“This is our collective moment in history,” said Alok Sharma in his opening remarks on what is officially the last day of talks in Glasgow.
Strong words from the man known as “no drama Sharma” behind the door to the negotiating room.
He spoke a few hours after the publication of an updated draft text, and compared to the situation on Thursday, things are improving for now for COP26.
Will they come to an agreement? Crucial COP discussions enter final day – follow live
The original draft included a crucial paragraph mentioning the phasing out of coal and fossil fuel subsidies.
This was radical in that no previous climate summit had succeeded in including such a direct reference to fossil fuels. As such, it was widely expected to be removed in negotiations overnight by traditionally obstructive countries like Saudi Arabia, Russia and possibly India.
Remarkably, he survived. But he’s hurt.
The language now adds caveats calling for an end to “inefficient coal” and “inefficient” fossil fuel subsidies. These weasel words could allow countries to continue building coal plants and giving tax breaks to oil exploration. But they also allow the paragraph to survive and will force countries to address coal, oil and gas subsidies.
So far, it’s a major victory.
There has also been progress on wording around finance for adaptation to climate change and quiet confidence in finalizing the rules by which the Paris Agreement is to be implemented. These are all advancements that some feared we might not see.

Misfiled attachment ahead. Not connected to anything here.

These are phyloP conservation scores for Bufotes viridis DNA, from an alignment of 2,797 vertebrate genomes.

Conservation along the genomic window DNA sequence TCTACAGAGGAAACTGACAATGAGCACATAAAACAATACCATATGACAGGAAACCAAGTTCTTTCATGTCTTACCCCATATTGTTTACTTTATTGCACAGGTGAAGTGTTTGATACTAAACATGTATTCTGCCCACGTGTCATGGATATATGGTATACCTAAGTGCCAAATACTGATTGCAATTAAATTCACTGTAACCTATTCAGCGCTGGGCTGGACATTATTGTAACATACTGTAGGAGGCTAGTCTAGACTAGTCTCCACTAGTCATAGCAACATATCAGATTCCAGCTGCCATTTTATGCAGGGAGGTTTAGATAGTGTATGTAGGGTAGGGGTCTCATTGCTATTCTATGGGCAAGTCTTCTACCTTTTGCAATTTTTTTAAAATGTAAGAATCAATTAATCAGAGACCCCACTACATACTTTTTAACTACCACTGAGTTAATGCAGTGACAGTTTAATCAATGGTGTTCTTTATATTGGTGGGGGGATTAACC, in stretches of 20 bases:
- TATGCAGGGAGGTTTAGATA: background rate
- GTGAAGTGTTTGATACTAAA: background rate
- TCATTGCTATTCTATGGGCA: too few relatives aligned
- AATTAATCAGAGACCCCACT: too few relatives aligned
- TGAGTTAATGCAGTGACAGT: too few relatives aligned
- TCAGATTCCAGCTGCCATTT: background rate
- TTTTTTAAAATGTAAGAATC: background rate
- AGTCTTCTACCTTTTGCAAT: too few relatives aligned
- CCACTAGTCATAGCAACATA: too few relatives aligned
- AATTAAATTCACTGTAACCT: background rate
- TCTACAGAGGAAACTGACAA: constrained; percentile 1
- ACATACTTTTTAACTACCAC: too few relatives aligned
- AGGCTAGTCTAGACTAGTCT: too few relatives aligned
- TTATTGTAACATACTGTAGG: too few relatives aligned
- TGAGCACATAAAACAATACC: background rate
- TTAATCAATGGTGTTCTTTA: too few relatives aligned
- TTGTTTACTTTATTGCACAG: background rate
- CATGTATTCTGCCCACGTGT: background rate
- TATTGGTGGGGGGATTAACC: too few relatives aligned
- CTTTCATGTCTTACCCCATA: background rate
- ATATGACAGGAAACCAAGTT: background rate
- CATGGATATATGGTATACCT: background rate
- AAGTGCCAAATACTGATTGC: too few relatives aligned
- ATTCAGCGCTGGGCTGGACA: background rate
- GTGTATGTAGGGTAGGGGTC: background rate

Overall, the text is more balanced vis-à-vis the needs of the poorest countries, making it clear that funding – which is currently very short – must double by 2025.
Will the deal keep the 1.5C target alive? Ultimately, it depends on another paragraph of lackluster international legal jargon: paragraph 29 which “asks” parties to submit more ambitious climate commitments next year.
In essence, he acknowledges what everyone knew before that summit: that current efforts are nowhere near enough to avoid a 1.5 degree warming. But it would ensure that countries return much sooner than expected, to continue working towards this goal.
Far from perfect, certainly a lot of blah blah, but compared to what most COP insiders expected us to be right now, it’s not bad.
But a lot can change in the crucial next few hours.
Powerful and potentially obstructive countries like China, India, Brazil and Russia have been fairly calm in the negotiations so far.
No country wants to be seen as the state that has prevented progress (which in a way is massive progress in itself). But if old alliances were reborn, the text could still be strongly weakened.
For now, “1.5” is on life support, the next few hours will dictate if he survives or not.
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